Delhi high court asks Payal Abdullah to ‘gracefully’ vacate govt bungalow

New Delhi: Delhi High Court on Friday directed Payal Abdullah, the estranged wife of former Jammu and Kashmir Chief Minister Omar Abdullah, to “gracefully” vacate the government accommodation she has been residing in with her two sons.
Payal, who has been residing at 7, Akbar Road bungalow since 1999, however, refused to move out and urged the court to pass an order. The court then said a detailed order will be passed with regard to the time within which she and her children will have to vacate the bungalow.
“Will you gracefully evict or I should pass an order?” Justice Indermeet Kaur asked Payal’s counsel, who categorically stated that the court should pass the order.
The judge also orally observed that every person who retires from the office has to move out. The judge also noted that Delhi Police will provide security to Payal and her children, who are ‘Z’ and ‘Z plus’ security protectees, during their stay in the capital.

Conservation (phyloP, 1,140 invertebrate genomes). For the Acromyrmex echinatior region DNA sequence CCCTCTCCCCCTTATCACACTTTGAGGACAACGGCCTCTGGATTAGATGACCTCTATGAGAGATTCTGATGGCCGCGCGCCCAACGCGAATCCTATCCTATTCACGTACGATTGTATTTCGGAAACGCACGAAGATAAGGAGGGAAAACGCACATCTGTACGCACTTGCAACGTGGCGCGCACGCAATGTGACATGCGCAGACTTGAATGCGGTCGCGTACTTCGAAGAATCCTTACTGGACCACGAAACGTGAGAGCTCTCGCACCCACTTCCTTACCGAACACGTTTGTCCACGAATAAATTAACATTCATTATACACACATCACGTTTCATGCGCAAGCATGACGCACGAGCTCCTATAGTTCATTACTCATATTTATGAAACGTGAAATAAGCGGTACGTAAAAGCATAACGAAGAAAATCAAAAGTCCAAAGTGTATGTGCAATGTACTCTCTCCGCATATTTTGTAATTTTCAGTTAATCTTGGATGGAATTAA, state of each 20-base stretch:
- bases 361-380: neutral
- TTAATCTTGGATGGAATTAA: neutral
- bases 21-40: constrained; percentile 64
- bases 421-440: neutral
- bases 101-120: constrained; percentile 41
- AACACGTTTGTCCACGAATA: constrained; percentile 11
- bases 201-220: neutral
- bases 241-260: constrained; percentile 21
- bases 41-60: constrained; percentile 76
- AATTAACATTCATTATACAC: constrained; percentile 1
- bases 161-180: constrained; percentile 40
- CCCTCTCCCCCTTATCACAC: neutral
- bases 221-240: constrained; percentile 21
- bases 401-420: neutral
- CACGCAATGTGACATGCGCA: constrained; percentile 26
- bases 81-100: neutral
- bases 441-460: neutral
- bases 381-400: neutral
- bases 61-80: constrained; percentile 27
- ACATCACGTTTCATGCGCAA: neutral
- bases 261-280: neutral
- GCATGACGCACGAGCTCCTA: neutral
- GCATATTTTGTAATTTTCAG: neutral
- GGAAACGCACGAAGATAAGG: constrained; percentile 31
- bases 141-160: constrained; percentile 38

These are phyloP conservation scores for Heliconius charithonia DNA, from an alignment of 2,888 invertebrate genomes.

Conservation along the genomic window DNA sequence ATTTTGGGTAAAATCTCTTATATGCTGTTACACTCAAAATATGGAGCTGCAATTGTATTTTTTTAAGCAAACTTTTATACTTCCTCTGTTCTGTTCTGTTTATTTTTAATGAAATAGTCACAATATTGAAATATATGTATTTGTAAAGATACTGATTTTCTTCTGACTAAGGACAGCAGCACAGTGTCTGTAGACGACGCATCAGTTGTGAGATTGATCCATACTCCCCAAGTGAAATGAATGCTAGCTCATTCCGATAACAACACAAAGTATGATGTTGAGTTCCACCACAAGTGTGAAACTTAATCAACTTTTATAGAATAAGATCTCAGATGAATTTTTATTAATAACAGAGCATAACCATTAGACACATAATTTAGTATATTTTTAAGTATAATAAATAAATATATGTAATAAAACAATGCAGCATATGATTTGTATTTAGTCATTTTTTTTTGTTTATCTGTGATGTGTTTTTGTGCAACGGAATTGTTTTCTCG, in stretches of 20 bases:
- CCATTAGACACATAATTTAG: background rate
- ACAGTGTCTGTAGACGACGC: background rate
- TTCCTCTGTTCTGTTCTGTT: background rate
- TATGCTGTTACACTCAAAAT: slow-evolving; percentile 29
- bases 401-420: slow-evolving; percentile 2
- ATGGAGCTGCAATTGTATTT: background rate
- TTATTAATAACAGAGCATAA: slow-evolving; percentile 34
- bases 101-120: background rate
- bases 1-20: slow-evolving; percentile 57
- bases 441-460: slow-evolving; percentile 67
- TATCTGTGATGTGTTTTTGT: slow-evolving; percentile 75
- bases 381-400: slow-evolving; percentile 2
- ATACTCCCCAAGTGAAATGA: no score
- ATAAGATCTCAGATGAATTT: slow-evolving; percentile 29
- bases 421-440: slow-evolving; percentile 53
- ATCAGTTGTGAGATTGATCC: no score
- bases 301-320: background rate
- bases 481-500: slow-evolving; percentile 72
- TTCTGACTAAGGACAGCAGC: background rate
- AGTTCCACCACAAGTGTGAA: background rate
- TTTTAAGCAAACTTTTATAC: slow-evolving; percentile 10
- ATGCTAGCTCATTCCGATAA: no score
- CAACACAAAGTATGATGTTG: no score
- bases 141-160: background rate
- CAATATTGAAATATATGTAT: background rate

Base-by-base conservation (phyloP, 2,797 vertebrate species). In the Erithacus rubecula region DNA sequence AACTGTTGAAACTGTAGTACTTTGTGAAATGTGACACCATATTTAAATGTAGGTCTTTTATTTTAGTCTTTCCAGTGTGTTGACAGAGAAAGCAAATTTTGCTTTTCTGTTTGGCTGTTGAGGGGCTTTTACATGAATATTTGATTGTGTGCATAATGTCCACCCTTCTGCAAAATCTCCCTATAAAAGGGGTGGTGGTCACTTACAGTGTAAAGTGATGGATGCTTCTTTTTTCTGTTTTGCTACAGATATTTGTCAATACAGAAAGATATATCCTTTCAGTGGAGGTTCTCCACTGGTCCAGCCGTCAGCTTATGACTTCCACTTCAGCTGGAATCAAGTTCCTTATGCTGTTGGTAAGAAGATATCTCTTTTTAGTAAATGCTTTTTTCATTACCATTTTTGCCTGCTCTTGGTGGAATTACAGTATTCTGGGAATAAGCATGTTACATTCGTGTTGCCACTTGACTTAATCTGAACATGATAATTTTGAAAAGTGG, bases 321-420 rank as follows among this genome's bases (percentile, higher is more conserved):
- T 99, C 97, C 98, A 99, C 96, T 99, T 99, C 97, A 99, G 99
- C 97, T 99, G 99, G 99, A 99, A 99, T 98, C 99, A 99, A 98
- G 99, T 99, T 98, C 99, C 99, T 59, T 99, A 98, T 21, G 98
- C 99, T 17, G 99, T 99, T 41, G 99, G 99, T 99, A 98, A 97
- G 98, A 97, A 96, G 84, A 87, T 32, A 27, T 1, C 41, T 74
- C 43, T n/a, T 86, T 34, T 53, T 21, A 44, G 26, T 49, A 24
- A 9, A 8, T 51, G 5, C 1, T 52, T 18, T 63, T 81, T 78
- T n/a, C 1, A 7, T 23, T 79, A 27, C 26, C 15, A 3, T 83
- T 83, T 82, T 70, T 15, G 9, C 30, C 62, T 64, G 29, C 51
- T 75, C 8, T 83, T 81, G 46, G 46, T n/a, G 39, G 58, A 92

On August 16, a trial court too, had asked Payal to move out of the house in Lutyen’s zone here. The high court was hearing Payal’s plea seeking that she and her children be not evicted from 7, Akbar Road (type VIII) bungalow here or an alternative accommodation be provided in view of their security status and threat to their lives.
In their plea, Payal and her children have claimed that the government of India, through a letter dated September 9, 2015, allotted the bungalow to the state of Jammu and Kashmir as the Chief Minister’s residence with retrospective effect from August 11, 2009, without following the due process of law which was thus illegal. The petitioners, including the couple’s two children, have sought parity with Priyanka Gandhi, Subramanian Swamy and several others who have been granted government accommodation on security grounds.
The petitioners have contended that the eviction order was passed without allowing them to lead evidence and without granting any personal hearing to them.
As per the eviction order, the petitioners were given 15 days to vacate the premises.

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